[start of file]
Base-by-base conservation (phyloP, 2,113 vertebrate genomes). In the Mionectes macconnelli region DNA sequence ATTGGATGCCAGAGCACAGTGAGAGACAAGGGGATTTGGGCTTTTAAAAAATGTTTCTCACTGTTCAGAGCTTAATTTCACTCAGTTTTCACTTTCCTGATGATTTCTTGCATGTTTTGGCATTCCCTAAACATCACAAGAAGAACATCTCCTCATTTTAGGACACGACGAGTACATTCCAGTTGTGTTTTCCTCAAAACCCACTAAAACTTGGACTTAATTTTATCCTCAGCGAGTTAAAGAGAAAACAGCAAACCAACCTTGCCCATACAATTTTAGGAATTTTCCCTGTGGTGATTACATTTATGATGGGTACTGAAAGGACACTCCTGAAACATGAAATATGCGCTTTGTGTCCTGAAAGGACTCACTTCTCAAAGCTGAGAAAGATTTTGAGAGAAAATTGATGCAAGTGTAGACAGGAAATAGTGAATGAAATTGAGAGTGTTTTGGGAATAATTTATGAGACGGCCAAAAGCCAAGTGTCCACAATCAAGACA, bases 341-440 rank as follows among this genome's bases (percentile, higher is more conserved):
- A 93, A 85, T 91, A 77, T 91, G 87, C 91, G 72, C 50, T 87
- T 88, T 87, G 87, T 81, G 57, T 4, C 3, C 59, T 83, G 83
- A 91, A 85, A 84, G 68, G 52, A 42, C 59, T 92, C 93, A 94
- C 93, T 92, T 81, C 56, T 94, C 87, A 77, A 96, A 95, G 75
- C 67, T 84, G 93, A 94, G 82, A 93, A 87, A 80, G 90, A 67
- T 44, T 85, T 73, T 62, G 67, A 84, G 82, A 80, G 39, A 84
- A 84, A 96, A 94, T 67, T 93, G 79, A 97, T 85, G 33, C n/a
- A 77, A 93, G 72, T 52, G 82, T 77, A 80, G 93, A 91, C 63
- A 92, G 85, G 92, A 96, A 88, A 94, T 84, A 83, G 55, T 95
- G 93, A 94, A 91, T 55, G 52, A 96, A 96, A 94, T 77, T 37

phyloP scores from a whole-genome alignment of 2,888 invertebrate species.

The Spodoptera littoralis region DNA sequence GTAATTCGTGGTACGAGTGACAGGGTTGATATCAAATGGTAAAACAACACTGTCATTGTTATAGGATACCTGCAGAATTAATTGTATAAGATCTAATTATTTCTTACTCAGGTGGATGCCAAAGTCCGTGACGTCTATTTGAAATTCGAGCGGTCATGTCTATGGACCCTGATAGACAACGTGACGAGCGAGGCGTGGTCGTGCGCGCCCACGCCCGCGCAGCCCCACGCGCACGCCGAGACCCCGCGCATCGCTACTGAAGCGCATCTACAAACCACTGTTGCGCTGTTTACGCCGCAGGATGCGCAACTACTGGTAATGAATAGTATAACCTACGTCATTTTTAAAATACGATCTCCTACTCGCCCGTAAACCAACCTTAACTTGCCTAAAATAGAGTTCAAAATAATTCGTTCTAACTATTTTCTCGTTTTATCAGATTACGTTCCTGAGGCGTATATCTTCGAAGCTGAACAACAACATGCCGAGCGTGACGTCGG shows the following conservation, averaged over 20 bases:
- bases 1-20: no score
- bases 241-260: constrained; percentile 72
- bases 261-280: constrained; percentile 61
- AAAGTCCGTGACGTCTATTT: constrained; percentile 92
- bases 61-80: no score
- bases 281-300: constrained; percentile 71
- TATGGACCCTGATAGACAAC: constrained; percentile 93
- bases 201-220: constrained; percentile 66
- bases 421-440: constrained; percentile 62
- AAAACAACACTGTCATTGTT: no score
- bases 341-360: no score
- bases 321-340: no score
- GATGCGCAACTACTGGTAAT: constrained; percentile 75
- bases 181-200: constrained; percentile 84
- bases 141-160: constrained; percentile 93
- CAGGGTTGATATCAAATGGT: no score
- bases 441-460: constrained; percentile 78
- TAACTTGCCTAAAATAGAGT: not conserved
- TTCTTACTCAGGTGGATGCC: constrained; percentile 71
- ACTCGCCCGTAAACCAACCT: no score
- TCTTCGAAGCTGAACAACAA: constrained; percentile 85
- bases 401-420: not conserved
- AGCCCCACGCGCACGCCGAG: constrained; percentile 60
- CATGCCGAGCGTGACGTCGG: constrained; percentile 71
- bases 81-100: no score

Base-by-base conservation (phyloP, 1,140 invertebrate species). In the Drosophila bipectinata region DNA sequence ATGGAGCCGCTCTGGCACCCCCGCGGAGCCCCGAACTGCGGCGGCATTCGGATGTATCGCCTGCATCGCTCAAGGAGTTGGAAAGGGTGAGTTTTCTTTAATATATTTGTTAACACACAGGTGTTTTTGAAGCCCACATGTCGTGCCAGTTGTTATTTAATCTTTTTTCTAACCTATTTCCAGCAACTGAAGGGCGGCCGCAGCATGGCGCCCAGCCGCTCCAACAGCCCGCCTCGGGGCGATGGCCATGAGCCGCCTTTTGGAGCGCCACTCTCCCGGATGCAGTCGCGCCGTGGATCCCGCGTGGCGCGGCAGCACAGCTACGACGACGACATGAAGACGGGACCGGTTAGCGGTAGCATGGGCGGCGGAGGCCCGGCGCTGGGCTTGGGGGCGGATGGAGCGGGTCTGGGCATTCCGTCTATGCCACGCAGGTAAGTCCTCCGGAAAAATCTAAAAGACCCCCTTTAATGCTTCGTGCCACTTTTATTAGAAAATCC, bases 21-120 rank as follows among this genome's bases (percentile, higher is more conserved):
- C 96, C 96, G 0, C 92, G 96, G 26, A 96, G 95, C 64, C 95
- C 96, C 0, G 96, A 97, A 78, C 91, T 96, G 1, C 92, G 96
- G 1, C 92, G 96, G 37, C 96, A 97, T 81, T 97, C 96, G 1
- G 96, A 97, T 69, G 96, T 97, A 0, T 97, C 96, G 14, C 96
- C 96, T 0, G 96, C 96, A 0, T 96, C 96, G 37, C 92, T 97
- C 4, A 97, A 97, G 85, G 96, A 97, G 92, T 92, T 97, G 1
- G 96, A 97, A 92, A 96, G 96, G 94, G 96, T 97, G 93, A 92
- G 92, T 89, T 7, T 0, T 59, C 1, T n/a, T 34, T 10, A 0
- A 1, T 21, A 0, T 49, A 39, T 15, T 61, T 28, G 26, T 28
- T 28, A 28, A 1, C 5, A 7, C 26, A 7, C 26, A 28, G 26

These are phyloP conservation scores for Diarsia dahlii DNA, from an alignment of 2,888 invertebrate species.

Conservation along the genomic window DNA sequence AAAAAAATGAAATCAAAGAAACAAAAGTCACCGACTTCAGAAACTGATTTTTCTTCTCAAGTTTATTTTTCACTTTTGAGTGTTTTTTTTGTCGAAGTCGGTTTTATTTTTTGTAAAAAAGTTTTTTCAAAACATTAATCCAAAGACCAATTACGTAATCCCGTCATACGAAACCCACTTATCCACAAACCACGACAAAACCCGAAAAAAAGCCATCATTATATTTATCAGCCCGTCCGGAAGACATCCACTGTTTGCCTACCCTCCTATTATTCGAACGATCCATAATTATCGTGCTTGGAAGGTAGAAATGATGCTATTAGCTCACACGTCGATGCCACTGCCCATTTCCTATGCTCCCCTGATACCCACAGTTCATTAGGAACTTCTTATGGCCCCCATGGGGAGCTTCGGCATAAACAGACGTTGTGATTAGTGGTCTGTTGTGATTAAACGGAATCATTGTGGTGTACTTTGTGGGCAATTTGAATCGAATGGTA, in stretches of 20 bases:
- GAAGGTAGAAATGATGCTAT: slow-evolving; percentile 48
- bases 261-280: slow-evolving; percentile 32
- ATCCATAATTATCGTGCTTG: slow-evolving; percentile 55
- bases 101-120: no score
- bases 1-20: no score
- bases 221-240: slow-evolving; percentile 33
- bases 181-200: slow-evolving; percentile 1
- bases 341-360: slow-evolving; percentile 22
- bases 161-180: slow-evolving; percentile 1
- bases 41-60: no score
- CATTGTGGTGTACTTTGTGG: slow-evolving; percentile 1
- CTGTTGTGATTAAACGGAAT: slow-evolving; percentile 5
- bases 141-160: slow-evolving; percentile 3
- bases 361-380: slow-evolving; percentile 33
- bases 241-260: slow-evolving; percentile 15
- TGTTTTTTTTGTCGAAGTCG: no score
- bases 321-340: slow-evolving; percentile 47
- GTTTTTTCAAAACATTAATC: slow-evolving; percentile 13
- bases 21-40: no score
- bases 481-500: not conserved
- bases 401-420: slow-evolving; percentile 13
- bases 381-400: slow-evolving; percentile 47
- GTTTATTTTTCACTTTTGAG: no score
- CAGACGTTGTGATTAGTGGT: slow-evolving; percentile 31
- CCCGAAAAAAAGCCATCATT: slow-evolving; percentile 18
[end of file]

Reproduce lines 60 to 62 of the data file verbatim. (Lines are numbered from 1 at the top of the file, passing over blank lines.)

- bases 161-180: slow-evolving; percentile 1
- bases 41-60: no score
- CATTGTGGTGTACTTTGTGG: slow-evolving; percentile 1